Looking at the phone won't make it ring. And don't even think about calling that slimy bondsman who slipped you his card last week.
Do you have a website? Do you have a web presence?
Do you have a story to tell about who you are and what your firm does?
Then click on the title to the post and contact our favourite former Herald Reporter, Oh Susannah Nesmith who has reinvented herself as web consultant to the stars of the South Florida legal community.
Atticus Finch revisited.
Poke any lawyer in Au Bon Pain at the REGJB and odds are he or she will tell you they wanted to become a lawyer after reading or watching Atticus Finch's defense of Tom Robinson in "To Kill A Mockingbird." Most of them will also tell you they considered naming their first son "Atticus" or their first daughter "Scout."
But if you think about it, Finch's defense of Robinson was half hearted at best.
He engaged in the "blame the victim-she wanted it" defense by putting his client on the stand to say Mayella Ewell tried to seduce him. Finch even engages in a little sliming of the victim by having Robinson recount a conversation with Ewell in which it is readily apparent that she is having an incestual relationship with her father.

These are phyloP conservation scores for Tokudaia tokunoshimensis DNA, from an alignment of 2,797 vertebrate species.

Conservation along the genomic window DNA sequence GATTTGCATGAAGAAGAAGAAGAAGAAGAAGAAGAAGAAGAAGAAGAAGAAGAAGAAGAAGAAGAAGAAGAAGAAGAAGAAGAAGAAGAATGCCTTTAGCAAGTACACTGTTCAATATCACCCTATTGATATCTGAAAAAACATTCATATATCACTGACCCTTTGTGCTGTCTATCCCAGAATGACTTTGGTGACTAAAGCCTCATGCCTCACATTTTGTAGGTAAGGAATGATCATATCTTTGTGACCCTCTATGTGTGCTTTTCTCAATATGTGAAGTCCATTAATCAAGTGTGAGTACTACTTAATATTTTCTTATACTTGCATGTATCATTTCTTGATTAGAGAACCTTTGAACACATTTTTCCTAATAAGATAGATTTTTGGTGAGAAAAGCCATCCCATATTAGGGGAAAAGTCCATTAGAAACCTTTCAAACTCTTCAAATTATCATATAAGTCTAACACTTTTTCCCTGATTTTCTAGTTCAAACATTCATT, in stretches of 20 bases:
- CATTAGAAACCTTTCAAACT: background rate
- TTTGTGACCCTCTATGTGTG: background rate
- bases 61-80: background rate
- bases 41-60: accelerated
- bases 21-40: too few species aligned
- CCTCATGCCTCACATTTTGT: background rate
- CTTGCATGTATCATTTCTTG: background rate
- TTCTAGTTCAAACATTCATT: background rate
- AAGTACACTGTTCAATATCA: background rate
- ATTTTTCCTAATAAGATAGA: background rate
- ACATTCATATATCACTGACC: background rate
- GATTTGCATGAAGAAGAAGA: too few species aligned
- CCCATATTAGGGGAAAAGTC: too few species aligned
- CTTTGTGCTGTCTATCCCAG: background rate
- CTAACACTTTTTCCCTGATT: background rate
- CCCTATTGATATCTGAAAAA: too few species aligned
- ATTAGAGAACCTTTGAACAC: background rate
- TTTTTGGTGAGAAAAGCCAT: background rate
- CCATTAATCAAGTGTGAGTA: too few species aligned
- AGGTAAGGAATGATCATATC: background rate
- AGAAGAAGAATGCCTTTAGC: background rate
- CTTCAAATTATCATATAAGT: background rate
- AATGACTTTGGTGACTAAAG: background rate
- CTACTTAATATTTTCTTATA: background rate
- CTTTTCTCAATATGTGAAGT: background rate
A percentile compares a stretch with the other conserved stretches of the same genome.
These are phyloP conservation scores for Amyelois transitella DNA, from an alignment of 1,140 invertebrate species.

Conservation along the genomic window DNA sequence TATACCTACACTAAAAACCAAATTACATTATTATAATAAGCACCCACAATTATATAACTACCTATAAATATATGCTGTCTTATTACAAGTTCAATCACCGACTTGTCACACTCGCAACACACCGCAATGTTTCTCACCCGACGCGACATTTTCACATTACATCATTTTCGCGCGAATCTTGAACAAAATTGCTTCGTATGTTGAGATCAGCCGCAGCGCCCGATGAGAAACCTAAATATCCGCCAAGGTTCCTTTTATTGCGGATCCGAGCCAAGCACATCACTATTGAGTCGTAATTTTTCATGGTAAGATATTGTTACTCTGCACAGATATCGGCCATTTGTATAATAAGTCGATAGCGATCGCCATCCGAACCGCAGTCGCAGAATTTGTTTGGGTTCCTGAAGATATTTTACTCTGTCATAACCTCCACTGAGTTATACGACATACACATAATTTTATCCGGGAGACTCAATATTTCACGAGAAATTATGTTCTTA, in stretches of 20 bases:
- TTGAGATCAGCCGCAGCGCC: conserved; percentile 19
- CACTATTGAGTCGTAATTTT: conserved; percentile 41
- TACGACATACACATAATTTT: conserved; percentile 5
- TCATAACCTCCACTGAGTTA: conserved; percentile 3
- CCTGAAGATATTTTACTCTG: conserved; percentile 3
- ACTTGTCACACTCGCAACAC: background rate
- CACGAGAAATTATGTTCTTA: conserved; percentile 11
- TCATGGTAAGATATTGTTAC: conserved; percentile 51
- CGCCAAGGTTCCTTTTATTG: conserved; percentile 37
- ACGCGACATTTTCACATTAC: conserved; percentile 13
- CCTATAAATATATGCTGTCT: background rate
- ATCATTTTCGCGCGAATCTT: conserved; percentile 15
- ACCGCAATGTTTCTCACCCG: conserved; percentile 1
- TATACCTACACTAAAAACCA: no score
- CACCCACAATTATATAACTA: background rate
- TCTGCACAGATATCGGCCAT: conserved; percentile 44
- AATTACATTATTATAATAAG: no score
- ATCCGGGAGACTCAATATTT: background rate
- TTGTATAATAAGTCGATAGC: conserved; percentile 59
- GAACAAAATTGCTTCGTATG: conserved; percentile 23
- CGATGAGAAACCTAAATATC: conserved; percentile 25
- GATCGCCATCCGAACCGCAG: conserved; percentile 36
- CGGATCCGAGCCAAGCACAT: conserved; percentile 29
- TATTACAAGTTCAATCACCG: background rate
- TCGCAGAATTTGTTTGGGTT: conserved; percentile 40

Finch relies heavily on Robinson's left arm being useless while Ewell had bruises to the right side of her face. But is it beyond the realm of possibility that Robinson hit Ewell with a backhand or otherwise struck her while her face was turned?
Finch has Robinson recount an almost unbelievable story by Ewell of saving money for a whole year just so she could send the children out of the house that particular day in the knowledge that Robinson would be walking by. Can you just imagine a prosecutor saying in closing argument "In order to find Robinson not guilty you must believe Ewell planned this a year in advance."? Finch manages to co-mingle the "she wanted it" defense with this absurd story to the point where one must believe Ewell was so sex starved that she worked on this scheme for a whole year.
Yes Finch has his admirable qualities. He stood on the steps of the jail to stop a lynch mob. But his lawyering skills leave a lot more to be desired.
This New Yorker has a an article about the South and Finch's defense revisited here. We recommend it.
The final condemnation of Finch is just as severe- his complicity in Sheriff Tate's obstruction of justice. In the conclusion of the Novel, Boo Radely saves Scout and her brother and kills Ewell's father: